Women Wearing Pants At Church BINGO

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Recently there’s been quite a hullabaloo over women wearing pants to church, sparked initially by a Mormon feminist movement pegging this upcoming Sunday as “Wear Your Pants to Church Day.” This has in turned prompted a (cough) counter-protest movement on Facebook, Mormons Against Women Wearing Pants to Church, a well-organized grassroots campaign mobilized to stop the madness. In the midst of this war of words and tumult of opinions we offer this informative yet entertaining game to play with your crazy pants-wearing feminist, as well as your down-to-earth, covenant-keeping friends.

I should note that nearly all of the squares were culled from actual conversations we’ve observed in response to these events.

Have fun!

Comments

  1. BLACKOUT!

  2. There’s a comment on the ABC 4 article (http://www.abc4.com/content/news/state/story/LDS-women-urged-to-wear-pants-to-protest-gender/O-AzbqdGh0exVwl9cVhJ4g.cspx) that says, “I have read all articles I could find about this ‘protest’ and all I can say is that it sounds like a group of people who are under the influence of Satan to cause an uprising and/or problems among members of the church.”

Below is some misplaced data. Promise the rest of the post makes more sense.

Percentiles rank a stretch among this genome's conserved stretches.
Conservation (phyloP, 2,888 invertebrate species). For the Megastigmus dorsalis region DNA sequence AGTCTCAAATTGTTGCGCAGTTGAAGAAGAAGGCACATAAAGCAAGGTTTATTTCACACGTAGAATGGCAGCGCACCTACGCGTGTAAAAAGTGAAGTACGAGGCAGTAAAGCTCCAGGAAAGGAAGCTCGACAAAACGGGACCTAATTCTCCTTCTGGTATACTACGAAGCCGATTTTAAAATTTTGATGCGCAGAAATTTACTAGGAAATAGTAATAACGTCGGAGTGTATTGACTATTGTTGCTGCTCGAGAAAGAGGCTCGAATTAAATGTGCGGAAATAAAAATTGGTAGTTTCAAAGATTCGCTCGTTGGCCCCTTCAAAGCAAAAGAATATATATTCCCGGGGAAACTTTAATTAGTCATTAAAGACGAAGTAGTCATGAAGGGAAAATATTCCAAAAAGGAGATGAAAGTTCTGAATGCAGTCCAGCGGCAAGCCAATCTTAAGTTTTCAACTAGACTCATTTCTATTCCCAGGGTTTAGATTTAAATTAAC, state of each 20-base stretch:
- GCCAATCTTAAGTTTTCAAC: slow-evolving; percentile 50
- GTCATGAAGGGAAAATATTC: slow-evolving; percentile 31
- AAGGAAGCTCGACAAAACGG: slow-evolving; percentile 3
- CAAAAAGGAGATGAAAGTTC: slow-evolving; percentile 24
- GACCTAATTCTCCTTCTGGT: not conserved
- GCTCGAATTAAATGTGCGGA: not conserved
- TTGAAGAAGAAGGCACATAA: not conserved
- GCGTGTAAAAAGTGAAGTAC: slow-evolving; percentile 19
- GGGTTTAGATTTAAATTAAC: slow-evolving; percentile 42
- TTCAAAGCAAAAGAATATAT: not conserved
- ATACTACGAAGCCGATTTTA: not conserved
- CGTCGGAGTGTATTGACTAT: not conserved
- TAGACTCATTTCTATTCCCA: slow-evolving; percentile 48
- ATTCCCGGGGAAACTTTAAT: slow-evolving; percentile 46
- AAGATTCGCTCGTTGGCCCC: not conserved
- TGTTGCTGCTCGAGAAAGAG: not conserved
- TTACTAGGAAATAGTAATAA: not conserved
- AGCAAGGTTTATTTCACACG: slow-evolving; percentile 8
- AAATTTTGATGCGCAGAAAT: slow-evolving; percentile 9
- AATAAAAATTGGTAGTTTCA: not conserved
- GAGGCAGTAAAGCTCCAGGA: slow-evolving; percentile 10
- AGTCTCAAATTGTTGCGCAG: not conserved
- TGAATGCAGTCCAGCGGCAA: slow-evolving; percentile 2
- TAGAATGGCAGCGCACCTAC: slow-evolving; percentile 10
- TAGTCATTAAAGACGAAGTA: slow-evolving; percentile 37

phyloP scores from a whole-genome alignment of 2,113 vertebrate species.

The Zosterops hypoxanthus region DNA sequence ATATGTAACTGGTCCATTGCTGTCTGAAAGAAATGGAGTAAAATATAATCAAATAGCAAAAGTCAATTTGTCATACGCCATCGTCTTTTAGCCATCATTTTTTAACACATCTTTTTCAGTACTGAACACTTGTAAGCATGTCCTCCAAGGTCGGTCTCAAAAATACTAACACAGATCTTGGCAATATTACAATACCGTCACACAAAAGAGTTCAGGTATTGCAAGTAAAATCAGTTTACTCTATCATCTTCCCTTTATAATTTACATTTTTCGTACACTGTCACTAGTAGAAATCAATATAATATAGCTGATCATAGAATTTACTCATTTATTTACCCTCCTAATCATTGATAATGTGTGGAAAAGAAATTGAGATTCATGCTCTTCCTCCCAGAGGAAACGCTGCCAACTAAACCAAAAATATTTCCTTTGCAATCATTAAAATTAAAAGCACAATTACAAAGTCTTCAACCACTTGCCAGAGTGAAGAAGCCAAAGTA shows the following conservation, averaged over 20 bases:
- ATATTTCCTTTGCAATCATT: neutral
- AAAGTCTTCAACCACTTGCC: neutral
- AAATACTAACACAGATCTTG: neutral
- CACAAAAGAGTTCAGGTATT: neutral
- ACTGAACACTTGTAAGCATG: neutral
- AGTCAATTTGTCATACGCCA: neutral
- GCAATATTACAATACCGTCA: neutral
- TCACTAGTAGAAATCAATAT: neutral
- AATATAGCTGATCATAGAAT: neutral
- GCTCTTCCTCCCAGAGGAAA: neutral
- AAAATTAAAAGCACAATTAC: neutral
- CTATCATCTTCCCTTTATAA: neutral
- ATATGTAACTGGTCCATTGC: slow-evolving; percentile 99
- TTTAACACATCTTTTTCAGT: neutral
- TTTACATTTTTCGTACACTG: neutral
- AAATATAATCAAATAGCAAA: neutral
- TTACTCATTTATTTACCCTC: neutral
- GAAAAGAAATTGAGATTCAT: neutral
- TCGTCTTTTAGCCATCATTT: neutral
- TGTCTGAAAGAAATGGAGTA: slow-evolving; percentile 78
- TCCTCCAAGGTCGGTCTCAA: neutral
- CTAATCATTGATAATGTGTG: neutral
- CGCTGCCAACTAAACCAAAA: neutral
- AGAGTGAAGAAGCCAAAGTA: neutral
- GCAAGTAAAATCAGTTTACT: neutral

That’s my favorite one so far.

  3. Kevin Barney says:

    Hilarious! (And I think I’ve got BINGO like three different ways already.)

  4. I love the “makes Baby Jesus cry” one! I had no idea there was such a debate going on. I think that is a good thing.

  5. The British Saints are most likely shocked, appalled, and/or ROFLTBO.

  6. I yearn for a return to the calmer, saner, more Christ-like discussions of Prop 8, husbands presiding over wives, and the politics of the recent election.

  7. This doesn’t have to do with what God wants, I am fairly sure that he doesn’t care what you wear to church. He just wants you to be there and active in your faith. This has to do with what the General Authorities in Salt Lake require of women – under their thumb. Personally I am going to wear a dress because it makes me feel feminine.

  8. How on earth did I miss the baby Jesus crying comment? I thought I’d caught them all.

  9. Jacob, here’s one you missed:

    “Why do you want to look like men? Women are better than men!! We are the crown of God’s creation! Men need the priesthood so they can learn to be like us!”

    Gag, retch, hurl.

  10. H.Bob,
    Women don’t wear pants, they wear knickers!

  11. it's a series of tubes says:

    Ronan, I had to close the door to my office I was laughing so hard. Only speakers of British english will truly appreciate your zinger.

  12. Ardis, LOL! Seriously, I am floored by the phenomenon of the reaction to this pants thing. It’s like something just came unglued all at once. I mean that quote above (“it sounds like a group of people who are under the influence of Satan”) I actually saw something very similar on a friend’s Facebook wall. Really, people? Playing the Satan card over pants?